• With a will, you decide how your estate will be distributed and you may dispose of your property as you choose. Without a will, your estate is distributed to your heirs, who are determined in accordance with state law.
  • With a will, you can direct that all of your estate be distributed to your surviving spouse. Without a will, your estate will be shared by your surviving spouse and children, including minor children.
  • With a will, you can nominate the person whom you want to be guardian of your minor children. Without a will, the choice of guardian will be determined by a court.
  • With a will, property can be distributed to trustees of your choice to manage the property on behalf of incapacitated adults, minor children, children with special needs or beneficiaries who might need protection from creditors and their own unwise decisions. Without a will, property might be distributed to these beneficiaries outright or to a conservator chosen by a court, and minor children will receive their property upon reaching age 18.
  • With a will, you can direct that your property be available to your surviving spouse during his or her lifetime and pass to your children–perhaps children from a previous marriage–upon the surviving spouse’s death. Without a will, the property that is distributed to your surviving spouse will be distributed upon his or her death as your surviving spouse decides.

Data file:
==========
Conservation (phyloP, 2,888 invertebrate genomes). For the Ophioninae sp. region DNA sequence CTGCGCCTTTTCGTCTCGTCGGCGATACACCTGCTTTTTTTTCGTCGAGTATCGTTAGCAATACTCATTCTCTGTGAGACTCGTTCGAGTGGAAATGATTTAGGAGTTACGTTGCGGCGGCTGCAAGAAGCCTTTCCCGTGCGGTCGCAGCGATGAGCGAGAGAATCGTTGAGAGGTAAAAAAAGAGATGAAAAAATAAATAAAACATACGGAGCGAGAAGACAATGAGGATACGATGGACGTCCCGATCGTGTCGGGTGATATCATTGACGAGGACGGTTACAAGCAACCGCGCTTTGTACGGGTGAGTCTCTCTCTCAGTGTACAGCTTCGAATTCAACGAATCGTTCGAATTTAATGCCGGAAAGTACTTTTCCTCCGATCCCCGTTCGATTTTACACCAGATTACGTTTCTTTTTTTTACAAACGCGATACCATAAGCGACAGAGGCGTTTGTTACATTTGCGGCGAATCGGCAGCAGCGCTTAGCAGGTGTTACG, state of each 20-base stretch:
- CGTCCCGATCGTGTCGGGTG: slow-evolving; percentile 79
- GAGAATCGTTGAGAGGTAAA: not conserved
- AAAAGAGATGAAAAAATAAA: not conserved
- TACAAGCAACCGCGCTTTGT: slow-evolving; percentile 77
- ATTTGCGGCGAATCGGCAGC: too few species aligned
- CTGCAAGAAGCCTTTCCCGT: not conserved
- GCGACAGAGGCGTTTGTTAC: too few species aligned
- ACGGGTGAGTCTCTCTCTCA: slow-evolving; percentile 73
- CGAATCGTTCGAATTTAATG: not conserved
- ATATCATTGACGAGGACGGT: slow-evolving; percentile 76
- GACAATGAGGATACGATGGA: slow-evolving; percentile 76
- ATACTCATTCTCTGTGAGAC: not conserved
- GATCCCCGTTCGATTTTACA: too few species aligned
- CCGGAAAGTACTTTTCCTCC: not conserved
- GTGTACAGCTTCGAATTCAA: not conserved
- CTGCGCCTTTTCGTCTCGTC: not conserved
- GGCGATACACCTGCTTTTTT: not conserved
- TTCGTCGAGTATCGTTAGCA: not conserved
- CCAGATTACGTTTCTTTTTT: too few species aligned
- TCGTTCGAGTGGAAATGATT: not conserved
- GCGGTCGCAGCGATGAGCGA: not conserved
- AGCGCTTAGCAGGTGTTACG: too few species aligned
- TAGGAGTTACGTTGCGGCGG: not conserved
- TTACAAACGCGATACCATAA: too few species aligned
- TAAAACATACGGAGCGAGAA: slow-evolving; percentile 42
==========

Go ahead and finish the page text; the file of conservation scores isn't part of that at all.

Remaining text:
• With a will, you choose the person, bank or trust company to serve as executor of your estate. The executor will manage and distribute your estate in accordance with the law and the terms of your will. Without a will, a court chooses an administrator of your estate at the request of your heirs, who may or may not agree on the choice.
  • With a will, your executor can be given full powers to sell your property and manage it without requesting permission of a court. Without a will, your heirs must petition a court for the administrator to be granted these powers.
  • With a will, you can provide that your executor serve without posting a surety bond and filing an inventory or periodic reports to a court. Without a will, your heirs must petition a court to relieve the administrator of these duties.
  • With a will, you can provide for gifts to charity out of your estate. Without a will, all of your property will be distributed to your heirs.
  • With a will, you can structure an estate plan to reduce federal estate taxes. Without a will, your estate may owe more in taxes than it would with a properly structured estate plan.

Source: State Bar of Georgia

Have more questions? Please call our experienced Marietta wills and probate attorneys for an in-depth strategy and planning session at 770-425-6060 or fill out an online contact form.